Ethical review is an ongoing process that goes further than evaluating a scientific project before it is authorised. It is increasingly recognised that review of work at intervals during a project (interim review) and on its completion (retrospective review) is good practice. The overall aim is to:
- determine whether the actual harms and benefits are as predicted, and ensure information and experience gained during the course of the review period is used to inform future assessments
- identify, build on and spread good practice and improvements in animal welfare, the 3Rs and the scientific approach during the course of a project
- facilitate project management, for example by identifying any requirements such as training needs or equipment, and by providing a forum for discussion of issues of concern.
Institutional ethics or animal care and use committees (known as Animal Welfare and Ethical Review Bodies in the UK) are well placed to undertake interim and retrospective reviews. Guidance on the aims and activities of such reviews is set out in the RSPCA/LASA Guiding principles on good practice for Animal Welfare and Ethical Review Bodies (2015) (PDF 1.76MB) and in a LASA poster: The value of looking back - improving science and welfare through retrospective review (2007) (PDF 24KB).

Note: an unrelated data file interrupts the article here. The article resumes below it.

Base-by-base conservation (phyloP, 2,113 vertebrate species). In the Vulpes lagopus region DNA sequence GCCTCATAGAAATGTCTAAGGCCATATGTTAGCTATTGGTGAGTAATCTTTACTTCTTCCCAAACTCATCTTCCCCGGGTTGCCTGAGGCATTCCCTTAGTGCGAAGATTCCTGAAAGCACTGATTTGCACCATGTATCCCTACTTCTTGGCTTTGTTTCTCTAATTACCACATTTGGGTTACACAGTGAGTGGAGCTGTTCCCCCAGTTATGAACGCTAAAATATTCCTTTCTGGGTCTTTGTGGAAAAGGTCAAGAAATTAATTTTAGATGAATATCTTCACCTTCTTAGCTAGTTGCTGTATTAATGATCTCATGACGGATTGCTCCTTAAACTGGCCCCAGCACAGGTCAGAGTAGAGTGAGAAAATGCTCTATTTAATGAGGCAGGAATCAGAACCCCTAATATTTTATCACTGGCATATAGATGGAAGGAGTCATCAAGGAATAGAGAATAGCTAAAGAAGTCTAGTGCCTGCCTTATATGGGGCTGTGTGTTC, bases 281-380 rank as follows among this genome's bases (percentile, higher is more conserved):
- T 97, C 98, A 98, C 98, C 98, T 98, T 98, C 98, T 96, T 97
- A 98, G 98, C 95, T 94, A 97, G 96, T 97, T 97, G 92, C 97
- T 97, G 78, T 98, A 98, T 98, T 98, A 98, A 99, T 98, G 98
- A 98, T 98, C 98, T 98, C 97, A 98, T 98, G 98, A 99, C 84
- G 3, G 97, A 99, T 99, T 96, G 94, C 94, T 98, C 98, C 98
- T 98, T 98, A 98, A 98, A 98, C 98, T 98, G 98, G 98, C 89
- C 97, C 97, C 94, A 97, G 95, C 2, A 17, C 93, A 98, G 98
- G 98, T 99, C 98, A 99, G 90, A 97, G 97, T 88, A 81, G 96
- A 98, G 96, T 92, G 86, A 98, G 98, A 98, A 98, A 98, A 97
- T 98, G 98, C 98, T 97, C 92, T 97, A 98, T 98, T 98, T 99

Under EU law, a specific function of institutional Animal Welfare Bodies (AWBs) is to “follow the development and outcome of projects” taking into account the effects on the animals and identifying and advising on elements that contribute to the 3Rs.
There is also a specific legal requirement for member states to ensure retrospective assessment of projects is carried out by the competent authority, including all those involving primates or procedures classified as 'severe'. This assessment must evaluate:
- whether the objectives of the project were achieved
- the harms inflicted on the animals;
- any elements that may contribute to the further implementation of the 3Rs.